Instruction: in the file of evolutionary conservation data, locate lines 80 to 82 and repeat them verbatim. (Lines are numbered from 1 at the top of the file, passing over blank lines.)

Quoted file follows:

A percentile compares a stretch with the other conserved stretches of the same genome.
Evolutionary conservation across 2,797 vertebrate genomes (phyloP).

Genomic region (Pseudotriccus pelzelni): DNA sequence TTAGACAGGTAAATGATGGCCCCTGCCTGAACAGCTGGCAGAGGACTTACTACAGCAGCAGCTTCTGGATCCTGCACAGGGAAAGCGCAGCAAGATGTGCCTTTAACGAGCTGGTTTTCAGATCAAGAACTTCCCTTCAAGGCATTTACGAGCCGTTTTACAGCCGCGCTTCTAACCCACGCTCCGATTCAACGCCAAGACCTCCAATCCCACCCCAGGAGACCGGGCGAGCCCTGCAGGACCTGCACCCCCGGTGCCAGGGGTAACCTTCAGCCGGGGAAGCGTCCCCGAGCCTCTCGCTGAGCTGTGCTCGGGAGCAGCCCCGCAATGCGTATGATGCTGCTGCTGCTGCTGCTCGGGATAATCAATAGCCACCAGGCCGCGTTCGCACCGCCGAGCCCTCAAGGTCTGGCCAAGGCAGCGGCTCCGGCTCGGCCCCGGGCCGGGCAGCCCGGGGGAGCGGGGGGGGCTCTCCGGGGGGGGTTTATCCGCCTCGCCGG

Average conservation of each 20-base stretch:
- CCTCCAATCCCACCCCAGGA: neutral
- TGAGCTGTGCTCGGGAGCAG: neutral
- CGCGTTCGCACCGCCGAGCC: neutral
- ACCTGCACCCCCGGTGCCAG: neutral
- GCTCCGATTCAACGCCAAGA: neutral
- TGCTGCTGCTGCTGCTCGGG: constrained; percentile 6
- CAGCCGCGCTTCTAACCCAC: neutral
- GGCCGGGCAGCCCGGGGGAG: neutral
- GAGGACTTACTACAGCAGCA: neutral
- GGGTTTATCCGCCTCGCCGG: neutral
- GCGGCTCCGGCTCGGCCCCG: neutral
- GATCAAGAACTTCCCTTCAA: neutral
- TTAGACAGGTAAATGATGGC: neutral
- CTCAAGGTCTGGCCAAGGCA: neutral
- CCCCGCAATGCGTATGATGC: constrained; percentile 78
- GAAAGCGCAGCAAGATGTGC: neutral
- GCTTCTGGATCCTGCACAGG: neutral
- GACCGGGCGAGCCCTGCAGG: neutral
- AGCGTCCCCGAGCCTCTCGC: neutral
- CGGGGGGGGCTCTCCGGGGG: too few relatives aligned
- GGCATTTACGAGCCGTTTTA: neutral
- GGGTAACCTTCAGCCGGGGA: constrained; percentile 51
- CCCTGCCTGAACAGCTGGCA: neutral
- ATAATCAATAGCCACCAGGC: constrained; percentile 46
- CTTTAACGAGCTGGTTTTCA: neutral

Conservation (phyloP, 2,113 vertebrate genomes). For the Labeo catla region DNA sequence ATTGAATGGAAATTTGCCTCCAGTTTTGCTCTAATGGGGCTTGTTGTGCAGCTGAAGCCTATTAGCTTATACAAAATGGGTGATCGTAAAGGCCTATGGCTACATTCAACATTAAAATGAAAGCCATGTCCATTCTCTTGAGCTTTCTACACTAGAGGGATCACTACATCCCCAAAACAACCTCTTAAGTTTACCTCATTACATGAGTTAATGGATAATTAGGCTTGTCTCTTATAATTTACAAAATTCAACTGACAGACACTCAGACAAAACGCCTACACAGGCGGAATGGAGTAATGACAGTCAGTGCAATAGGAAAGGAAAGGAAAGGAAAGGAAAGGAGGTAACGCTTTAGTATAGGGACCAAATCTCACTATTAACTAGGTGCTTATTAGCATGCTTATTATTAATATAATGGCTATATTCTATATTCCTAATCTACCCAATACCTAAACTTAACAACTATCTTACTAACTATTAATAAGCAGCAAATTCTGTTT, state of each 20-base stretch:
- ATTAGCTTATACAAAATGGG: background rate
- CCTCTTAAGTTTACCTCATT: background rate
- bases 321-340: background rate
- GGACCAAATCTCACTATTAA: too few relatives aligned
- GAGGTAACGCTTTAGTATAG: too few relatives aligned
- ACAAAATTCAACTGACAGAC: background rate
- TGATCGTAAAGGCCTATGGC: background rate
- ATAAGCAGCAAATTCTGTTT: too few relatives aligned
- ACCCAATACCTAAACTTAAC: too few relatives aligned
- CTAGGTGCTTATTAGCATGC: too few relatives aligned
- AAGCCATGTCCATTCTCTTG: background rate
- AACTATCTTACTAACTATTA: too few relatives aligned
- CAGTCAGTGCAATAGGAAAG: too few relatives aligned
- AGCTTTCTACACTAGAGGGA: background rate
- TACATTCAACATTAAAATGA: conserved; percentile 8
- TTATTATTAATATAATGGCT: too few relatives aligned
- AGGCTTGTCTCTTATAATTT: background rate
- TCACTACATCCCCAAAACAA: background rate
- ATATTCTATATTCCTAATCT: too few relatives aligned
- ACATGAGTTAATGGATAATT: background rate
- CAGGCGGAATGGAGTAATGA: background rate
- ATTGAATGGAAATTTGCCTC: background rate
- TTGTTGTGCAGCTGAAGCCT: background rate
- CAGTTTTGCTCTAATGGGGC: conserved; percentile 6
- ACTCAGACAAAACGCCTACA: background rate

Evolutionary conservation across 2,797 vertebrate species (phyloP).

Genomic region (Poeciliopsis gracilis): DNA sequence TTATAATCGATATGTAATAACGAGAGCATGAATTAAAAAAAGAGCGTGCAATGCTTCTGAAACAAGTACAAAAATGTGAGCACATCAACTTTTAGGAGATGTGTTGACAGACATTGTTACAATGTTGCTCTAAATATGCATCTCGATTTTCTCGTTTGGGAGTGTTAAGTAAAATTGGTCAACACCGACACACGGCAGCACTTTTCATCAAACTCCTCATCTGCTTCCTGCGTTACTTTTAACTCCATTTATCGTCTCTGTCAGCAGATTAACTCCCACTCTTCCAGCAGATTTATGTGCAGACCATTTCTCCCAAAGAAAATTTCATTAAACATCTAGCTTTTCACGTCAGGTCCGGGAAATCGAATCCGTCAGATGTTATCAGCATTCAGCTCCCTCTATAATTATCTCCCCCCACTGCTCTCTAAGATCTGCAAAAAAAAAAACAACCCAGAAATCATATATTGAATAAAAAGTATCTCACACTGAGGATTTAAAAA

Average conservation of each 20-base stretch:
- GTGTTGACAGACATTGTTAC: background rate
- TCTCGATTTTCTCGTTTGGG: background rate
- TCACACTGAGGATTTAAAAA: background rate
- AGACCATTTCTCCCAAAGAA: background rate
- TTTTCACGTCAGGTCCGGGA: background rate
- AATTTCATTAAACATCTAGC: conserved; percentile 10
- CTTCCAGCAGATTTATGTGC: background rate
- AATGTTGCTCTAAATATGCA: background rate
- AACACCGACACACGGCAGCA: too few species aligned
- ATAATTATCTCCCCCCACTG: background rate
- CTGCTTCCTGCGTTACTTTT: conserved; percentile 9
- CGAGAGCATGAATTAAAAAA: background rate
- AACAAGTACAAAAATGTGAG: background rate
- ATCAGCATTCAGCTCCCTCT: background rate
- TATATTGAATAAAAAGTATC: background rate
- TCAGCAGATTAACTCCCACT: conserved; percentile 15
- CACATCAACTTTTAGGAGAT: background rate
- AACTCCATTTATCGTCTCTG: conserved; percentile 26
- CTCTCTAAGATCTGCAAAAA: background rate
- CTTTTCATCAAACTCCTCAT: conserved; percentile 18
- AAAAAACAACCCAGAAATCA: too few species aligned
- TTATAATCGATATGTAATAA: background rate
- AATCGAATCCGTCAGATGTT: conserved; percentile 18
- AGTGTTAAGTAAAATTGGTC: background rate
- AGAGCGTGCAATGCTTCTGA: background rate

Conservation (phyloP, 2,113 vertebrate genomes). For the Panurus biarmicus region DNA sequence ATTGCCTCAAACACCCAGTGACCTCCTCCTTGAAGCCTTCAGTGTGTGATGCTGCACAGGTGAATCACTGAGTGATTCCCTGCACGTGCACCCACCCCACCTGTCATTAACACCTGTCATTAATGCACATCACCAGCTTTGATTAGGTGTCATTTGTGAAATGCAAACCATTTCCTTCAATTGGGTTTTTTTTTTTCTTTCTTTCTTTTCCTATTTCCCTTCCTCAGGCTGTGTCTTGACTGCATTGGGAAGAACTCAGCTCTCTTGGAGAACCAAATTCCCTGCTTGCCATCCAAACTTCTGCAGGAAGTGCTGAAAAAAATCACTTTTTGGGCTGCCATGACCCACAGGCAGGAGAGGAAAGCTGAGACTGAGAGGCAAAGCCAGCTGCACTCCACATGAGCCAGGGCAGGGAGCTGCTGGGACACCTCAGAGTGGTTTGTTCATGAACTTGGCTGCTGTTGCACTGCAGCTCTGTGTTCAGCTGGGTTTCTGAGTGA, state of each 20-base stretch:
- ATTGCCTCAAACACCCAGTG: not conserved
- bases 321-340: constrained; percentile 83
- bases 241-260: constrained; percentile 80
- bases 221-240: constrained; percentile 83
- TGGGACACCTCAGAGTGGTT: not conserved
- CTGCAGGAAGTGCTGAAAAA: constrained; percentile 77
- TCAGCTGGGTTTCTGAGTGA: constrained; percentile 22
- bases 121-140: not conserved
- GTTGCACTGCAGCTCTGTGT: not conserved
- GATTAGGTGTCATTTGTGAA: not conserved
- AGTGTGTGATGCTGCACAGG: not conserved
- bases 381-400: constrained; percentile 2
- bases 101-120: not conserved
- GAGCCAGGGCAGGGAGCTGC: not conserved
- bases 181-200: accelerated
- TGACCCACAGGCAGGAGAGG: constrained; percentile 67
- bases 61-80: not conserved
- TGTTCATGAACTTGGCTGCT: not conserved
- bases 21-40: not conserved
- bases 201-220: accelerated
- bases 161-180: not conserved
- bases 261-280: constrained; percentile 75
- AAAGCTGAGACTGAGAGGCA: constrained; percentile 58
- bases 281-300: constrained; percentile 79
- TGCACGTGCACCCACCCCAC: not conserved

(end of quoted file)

- TTATAATCGATATGTAATAA: background rate
- AATCGAATCCGTCAGATGTT: conserved; percentile 18
- AGTGTTAAGTAAAATTGGTC: background rate